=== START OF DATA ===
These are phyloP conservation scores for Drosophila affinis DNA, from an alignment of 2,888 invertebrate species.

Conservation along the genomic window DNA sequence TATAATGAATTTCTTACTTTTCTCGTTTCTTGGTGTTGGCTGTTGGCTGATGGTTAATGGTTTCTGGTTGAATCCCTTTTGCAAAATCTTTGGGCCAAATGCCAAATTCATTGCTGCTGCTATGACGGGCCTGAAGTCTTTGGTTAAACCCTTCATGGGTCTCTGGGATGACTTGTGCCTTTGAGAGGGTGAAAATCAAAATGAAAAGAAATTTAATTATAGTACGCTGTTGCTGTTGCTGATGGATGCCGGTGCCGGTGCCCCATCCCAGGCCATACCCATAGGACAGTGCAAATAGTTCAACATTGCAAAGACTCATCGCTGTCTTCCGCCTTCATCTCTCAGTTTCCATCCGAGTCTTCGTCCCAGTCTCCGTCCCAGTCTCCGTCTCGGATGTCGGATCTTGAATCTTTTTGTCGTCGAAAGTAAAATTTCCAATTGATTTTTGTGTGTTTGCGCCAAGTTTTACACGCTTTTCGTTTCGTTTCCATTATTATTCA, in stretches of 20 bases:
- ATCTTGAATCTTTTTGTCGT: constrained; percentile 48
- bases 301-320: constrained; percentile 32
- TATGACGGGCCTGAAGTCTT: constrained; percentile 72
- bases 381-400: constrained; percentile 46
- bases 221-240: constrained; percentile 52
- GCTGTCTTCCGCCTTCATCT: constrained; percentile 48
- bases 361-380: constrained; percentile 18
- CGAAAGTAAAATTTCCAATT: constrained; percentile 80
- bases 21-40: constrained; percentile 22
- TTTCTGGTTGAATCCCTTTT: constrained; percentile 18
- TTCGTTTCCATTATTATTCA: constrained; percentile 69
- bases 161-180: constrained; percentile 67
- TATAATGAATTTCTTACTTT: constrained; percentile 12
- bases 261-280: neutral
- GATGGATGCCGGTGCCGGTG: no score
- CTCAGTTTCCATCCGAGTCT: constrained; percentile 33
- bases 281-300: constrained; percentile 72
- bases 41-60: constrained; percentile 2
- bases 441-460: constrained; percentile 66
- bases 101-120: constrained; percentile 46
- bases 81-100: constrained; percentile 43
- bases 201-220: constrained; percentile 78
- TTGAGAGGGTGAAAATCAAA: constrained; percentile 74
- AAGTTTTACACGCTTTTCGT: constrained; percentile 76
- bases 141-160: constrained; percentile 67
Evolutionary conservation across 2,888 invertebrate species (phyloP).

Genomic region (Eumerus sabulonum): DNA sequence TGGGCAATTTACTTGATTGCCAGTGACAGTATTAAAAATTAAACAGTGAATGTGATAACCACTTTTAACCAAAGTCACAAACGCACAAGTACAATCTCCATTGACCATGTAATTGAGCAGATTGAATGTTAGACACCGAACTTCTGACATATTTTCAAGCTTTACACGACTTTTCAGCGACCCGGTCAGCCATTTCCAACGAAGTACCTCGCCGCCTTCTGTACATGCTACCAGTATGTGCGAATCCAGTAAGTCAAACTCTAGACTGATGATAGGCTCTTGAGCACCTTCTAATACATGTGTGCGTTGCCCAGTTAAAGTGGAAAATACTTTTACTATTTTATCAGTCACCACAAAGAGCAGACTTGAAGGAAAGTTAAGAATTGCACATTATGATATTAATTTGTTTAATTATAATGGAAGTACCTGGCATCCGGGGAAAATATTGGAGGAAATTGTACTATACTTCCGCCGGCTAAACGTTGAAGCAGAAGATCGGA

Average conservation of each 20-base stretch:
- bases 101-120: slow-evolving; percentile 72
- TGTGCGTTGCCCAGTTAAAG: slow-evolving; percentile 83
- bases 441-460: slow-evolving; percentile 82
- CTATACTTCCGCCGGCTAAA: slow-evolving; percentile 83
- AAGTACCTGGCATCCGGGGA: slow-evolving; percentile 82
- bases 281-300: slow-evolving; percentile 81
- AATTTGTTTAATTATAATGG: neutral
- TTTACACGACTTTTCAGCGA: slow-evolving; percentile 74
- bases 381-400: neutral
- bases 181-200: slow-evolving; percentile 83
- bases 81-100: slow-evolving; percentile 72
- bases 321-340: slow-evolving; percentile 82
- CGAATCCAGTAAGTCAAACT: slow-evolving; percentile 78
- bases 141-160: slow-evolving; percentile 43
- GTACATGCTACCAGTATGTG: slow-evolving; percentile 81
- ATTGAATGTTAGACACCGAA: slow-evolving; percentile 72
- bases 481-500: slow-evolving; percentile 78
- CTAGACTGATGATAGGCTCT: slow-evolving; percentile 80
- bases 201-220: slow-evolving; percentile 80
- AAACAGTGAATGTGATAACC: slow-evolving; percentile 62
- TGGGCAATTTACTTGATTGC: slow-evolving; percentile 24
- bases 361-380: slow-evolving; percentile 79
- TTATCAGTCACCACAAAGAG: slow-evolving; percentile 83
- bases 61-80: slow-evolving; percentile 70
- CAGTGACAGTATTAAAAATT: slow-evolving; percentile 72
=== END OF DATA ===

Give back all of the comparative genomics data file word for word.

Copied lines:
These are phyloP conservation scores for Drosophila affinis DNA, from an alignment of 2,888 invertebrate species.

Conservation along the genomic window DNA sequence TATAATGAATTTCTTACTTTTCTCGTTTCTTGGTGTTGGCTGTTGGCTGATGGTTAATGGTTTCTGGTTGAATCCCTTTTGCAAAATCTTTGGGCCAAATGCCAAATTCATTGCTGCTGCTATGACGGGCCTGAAGTCTTTGGTTAAACCCTTCATGGGTCTCTGGGATGACTTGTGCCTTTGAGAGGGTGAAAATCAAAATGAAAAGAAATTTAATTATAGTACGCTGTTGCTGTTGCTGATGGATGCCGGTGCCGGTGCCCCATCCCAGGCCATACCCATAGGACAGTGCAAATAGTTCAACATTGCAAAGACTCATCGCTGTCTTCCGCCTTCATCTCTCAGTTTCCATCCGAGTCTTCGTCCCAGTCTCCGTCCCAGTCTCCGTCTCGGATGTCGGATCTTGAATCTTTTTGTCGTCGAAAGTAAAATTTCCAATTGATTTTTGTGTGTTTGCGCCAAGTTTTACACGCTTTTCGTTTCGTTTCCATTATTATTCA, in stretches of 20 bases:
- ATCTTGAATCTTTTTGTCGT: constrained; percentile 48
- bases 301-320: constrained; percentile 32
- TATGACGGGCCTGAAGTCTT: constrained; percentile 72
- bases 381-400: constrained; percentile 46
- bases 221-240: constrained; percentile 52
- GCTGTCTTCCGCCTTCATCT: constrained; percentile 48
- bases 361-380: constrained; percentile 18
- CGAAAGTAAAATTTCCAATT: constrained; percentile 80
- bases 21-40: constrained; percentile 22
- TTTCTGGTTGAATCCCTTTT: constrained; percentile 18
- TTCGTTTCCATTATTATTCA: constrained; percentile 69
- bases 161-180: constrained; percentile 67
- TATAATGAATTTCTTACTTT: constrained; percentile 12
- bases 261-280: neutral
- GATGGATGCCGGTGCCGGTG: no score
- CTCAGTTTCCATCCGAGTCT: constrained; percentile 33
- bases 281-300: constrained; percentile 72
- bases 41-60: constrained; percentile 2
- bases 441-460: constrained; percentile 66
- bases 101-120: constrained; percentile 46
- bases 81-100: constrained; percentile 43
- bases 201-220: constrained; percentile 78
- TTGAGAGGGTGAAAATCAAA: constrained; percentile 74
- AAGTTTTACACGCTTTTCGT: constrained; percentile 76
- bases 141-160: constrained; percentile 67
Evolutionary conservation across 2,888 invertebrate species (phyloP).

Genomic region (Eumerus sabulonum): DNA sequence TGGGCAATTTACTTGATTGCCAGTGACAGTATTAAAAATTAAACAGTGAATGTGATAACCACTTTTAACCAAAGTCACAAACGCACAAGTACAATCTCCATTGACCATGTAATTGAGCAGATTGAATGTTAGACACCGAACTTCTGACATATTTTCAAGCTTTACACGACTTTTCAGCGACCCGGTCAGCCATTTCCAACGAAGTACCTCGCCGCCTTCTGTACATGCTACCAGTATGTGCGAATCCAGTAAGTCAAACTCTAGACTGATGATAGGCTCTTGAGCACCTTCTAATACATGTGTGCGTTGCCCAGTTAAAGTGGAAAATACTTTTACTATTTTATCAGTCACCACAAAGAGCAGACTTGAAGGAAAGTTAAGAATTGCACATTATGATATTAATTTGTTTAATTATAATGGAAGTACCTGGCATCCGGGGAAAATATTGGAGGAAATTGTACTATACTTCCGCCGGCTAAACGTTGAAGCAGAAGATCGGA

Average conservation of each 20-base stretch:
- bases 101-120: slow-evolving; percentile 72
- TGTGCGTTGCCCAGTTAAAG: slow-evolving; percentile 83
- bases 441-460: slow-evolving; percentile 82
- CTATACTTCCGCCGGCTAAA: slow-evolving; percentile 83
- AAGTACCTGGCATCCGGGGA: slow-evolving; percentile 82
- bases 281-300: slow-evolving; percentile 81
- AATTTGTTTAATTATAATGG: neutral
- TTTACACGACTTTTCAGCGA: slow-evolving; percentile 74
- bases 381-400: neutral
- bases 181-200: slow-evolving; percentile 83
- bases 81-100: slow-evolving; percentile 72
- bases 321-340: slow-evolving; percentile 82
- CGAATCCAGTAAGTCAAACT: slow-evolving; percentile 78
- bases 141-160: slow-evolving; percentile 43
- GTACATGCTACCAGTATGTG: slow-evolving; percentile 81
- ATTGAATGTTAGACACCGAA: slow-evolving; percentile 72
- bases 481-500: slow-evolving; percentile 78
- CTAGACTGATGATAGGCTCT: slow-evolving; percentile 80
- bases 201-220: slow-evolving; percentile 80
- AAACAGTGAATGTGATAACC: slow-evolving; percentile 62
- TGGGCAATTTACTTGATTGC: slow-evolving; percentile 24
- bases 361-380: slow-evolving; percentile 79
- TTATCAGTCACCACAAAGAG: slow-evolving; percentile 83
- bases 61-80: slow-evolving; percentile 70
- CAGTGACAGTATTAAAAATT: slow-evolving; percentile 72